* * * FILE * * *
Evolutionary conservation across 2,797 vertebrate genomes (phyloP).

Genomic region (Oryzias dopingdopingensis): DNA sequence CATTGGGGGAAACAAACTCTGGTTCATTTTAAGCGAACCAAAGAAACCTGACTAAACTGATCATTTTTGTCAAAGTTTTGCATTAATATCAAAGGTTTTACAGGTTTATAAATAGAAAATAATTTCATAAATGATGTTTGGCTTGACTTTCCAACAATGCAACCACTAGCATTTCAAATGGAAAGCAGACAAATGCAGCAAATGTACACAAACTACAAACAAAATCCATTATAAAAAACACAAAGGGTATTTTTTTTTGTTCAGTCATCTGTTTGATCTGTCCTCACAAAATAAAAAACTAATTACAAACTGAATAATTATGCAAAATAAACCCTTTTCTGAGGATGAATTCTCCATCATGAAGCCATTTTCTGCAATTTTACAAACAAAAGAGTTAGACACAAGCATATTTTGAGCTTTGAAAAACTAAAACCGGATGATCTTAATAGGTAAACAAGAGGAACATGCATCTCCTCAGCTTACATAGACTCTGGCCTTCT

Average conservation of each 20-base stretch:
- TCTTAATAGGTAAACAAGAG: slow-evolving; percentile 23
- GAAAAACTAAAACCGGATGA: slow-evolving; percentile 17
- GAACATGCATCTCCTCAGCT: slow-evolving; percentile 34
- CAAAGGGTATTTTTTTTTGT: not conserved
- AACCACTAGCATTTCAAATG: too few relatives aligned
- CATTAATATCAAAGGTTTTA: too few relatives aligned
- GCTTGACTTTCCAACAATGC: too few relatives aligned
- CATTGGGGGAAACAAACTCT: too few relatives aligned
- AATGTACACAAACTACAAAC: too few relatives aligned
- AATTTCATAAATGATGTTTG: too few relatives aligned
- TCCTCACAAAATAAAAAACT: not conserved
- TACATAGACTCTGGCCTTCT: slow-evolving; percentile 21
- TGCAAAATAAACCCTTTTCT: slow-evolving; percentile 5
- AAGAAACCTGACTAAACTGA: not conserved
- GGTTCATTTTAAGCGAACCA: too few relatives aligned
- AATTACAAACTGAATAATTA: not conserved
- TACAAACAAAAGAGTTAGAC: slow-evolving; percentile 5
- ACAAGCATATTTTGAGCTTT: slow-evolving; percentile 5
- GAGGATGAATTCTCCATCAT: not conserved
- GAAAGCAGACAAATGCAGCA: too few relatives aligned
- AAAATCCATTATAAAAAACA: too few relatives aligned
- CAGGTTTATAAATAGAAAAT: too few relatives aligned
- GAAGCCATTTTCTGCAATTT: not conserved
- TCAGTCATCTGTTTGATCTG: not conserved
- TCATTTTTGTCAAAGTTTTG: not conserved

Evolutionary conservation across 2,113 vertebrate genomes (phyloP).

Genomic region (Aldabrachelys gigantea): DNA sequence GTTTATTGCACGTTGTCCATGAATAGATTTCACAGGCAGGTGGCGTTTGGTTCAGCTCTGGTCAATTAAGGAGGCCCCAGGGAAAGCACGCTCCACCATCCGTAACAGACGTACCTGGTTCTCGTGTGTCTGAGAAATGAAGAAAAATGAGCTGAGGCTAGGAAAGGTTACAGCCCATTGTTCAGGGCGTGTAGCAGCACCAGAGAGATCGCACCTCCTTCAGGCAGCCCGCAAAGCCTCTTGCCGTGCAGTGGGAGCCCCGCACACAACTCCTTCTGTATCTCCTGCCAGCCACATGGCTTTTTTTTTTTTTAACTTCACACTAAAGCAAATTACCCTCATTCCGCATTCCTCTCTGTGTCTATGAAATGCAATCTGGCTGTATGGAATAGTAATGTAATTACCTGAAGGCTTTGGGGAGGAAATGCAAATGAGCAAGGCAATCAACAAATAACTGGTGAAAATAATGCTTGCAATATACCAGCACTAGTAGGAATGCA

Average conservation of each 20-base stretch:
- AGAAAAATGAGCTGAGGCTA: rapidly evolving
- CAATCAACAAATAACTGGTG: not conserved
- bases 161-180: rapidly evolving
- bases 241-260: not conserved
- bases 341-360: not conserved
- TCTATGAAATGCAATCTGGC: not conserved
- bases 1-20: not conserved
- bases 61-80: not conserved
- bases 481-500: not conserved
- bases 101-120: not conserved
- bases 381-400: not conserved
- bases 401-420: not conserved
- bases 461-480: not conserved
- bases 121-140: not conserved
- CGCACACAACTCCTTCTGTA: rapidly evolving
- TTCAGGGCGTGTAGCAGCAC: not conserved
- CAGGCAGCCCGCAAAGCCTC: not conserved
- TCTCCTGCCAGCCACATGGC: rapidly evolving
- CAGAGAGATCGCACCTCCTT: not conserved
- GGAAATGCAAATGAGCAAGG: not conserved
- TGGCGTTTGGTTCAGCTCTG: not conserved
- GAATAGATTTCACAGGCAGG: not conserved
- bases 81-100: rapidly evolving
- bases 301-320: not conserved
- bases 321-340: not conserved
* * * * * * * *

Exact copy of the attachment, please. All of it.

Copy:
Evolutionary conservation across 2,797 vertebrate genomes (phyloP).

Genomic region (Oryzias dopingdopingensis): DNA sequence CATTGGGGGAAACAAACTCTGGTTCATTTTAAGCGAACCAAAGAAACCTGACTAAACTGATCATTTTTGTCAAAGTTTTGCATTAATATCAAAGGTTTTACAGGTTTATAAATAGAAAATAATTTCATAAATGATGTTTGGCTTGACTTTCCAACAATGCAACCACTAGCATTTCAAATGGAAAGCAGACAAATGCAGCAAATGTACACAAACTACAAACAAAATCCATTATAAAAAACACAAAGGGTATTTTTTTTTGTTCAGTCATCTGTTTGATCTGTCCTCACAAAATAAAAAACTAATTACAAACTGAATAATTATGCAAAATAAACCCTTTTCTGAGGATGAATTCTCCATCATGAAGCCATTTTCTGCAATTTTACAAACAAAAGAGTTAGACACAAGCATATTTTGAGCTTTGAAAAACTAAAACCGGATGATCTTAATAGGTAAACAAGAGGAACATGCATCTCCTCAGCTTACATAGACTCTGGCCTTCT

Average conservation of each 20-base stretch:
- TCTTAATAGGTAAACAAGAG: slow-evolving; percentile 23
- GAAAAACTAAAACCGGATGA: slow-evolving; percentile 17
- GAACATGCATCTCCTCAGCT: slow-evolving; percentile 34
- CAAAGGGTATTTTTTTTTGT: not conserved
- AACCACTAGCATTTCAAATG: too few relatives aligned
- CATTAATATCAAAGGTTTTA: too few relatives aligned
- GCTTGACTTTCCAACAATGC: too few relatives aligned
- CATTGGGGGAAACAAACTCT: too few relatives aligned
- AATGTACACAAACTACAAAC: too few relatives aligned
- AATTTCATAAATGATGTTTG: too few relatives aligned
- TCCTCACAAAATAAAAAACT: not conserved
- TACATAGACTCTGGCCTTCT: slow-evolving; percentile 21
- TGCAAAATAAACCCTTTTCT: slow-evolving; percentile 5
- AAGAAACCTGACTAAACTGA: not conserved
- GGTTCATTTTAAGCGAACCA: too few relatives aligned
- AATTACAAACTGAATAATTA: not conserved
- TACAAACAAAAGAGTTAGAC: slow-evolving; percentile 5
- ACAAGCATATTTTGAGCTTT: slow-evolving; percentile 5
- GAGGATGAATTCTCCATCAT: not conserved
- GAAAGCAGACAAATGCAGCA: too few relatives aligned
- AAAATCCATTATAAAAAACA: too few relatives aligned
- CAGGTTTATAAATAGAAAAT: too few relatives aligned
- GAAGCCATTTTCTGCAATTT: not conserved
- TCAGTCATCTGTTTGATCTG: not conserved
- TCATTTTTGTCAAAGTTTTG: not conserved

Evolutionary conservation across 2,113 vertebrate genomes (phyloP).

Genomic region (Aldabrachelys gigantea): DNA sequence GTTTATTGCACGTTGTCCATGAATAGATTTCACAGGCAGGTGGCGTTTGGTTCAGCTCTGGTCAATTAAGGAGGCCCCAGGGAAAGCACGCTCCACCATCCGTAACAGACGTACCTGGTTCTCGTGTGTCTGAGAAATGAAGAAAAATGAGCTGAGGCTAGGAAAGGTTACAGCCCATTGTTCAGGGCGTGTAGCAGCACCAGAGAGATCGCACCTCCTTCAGGCAGCCCGCAAAGCCTCTTGCCGTGCAGTGGGAGCCCCGCACACAACTCCTTCTGTATCTCCTGCCAGCCACATGGCTTTTTTTTTTTTTAACTTCACACTAAAGCAAATTACCCTCATTCCGCATTCCTCTCTGTGTCTATGAAATGCAATCTGGCTGTATGGAATAGTAATGTAATTACCTGAAGGCTTTGGGGAGGAAATGCAAATGAGCAAGGCAATCAACAAATAACTGGTGAAAATAATGCTTGCAATATACCAGCACTAGTAGGAATGCA

Average conservation of each 20-base stretch:
- AGAAAAATGAGCTGAGGCTA: rapidly evolving
- CAATCAACAAATAACTGGTG: not conserved
- bases 161-180: rapidly evolving
- bases 241-260: not conserved
- bases 341-360: not conserved
- TCTATGAAATGCAATCTGGC: not conserved
- bases 1-20: not conserved
- bases 61-80: not conserved
- bases 481-500: not conserved
- bases 101-120: not conserved
- bases 381-400: not conserved
- bases 401-420: not conserved
- bases 461-480: not conserved
- bases 121-140: not conserved
- CGCACACAACTCCTTCTGTA: rapidly evolving
- TTCAGGGCGTGTAGCAGCAC: not conserved
- CAGGCAGCCCGCAAAGCCTC: not conserved
- TCTCCTGCCAGCCACATGGC: rapidly evolving
- CAGAGAGATCGCACCTCCTT: not conserved
- GGAAATGCAAATGAGCAAGG: not conserved
- TGGCGTTTGGTTCAGCTCTG: not conserved
- GAATAGATTTCACAGGCAGG: not conserved
- bases 81-100: rapidly evolving
- bases 301-320: not conserved
- bases 321-340: not conserved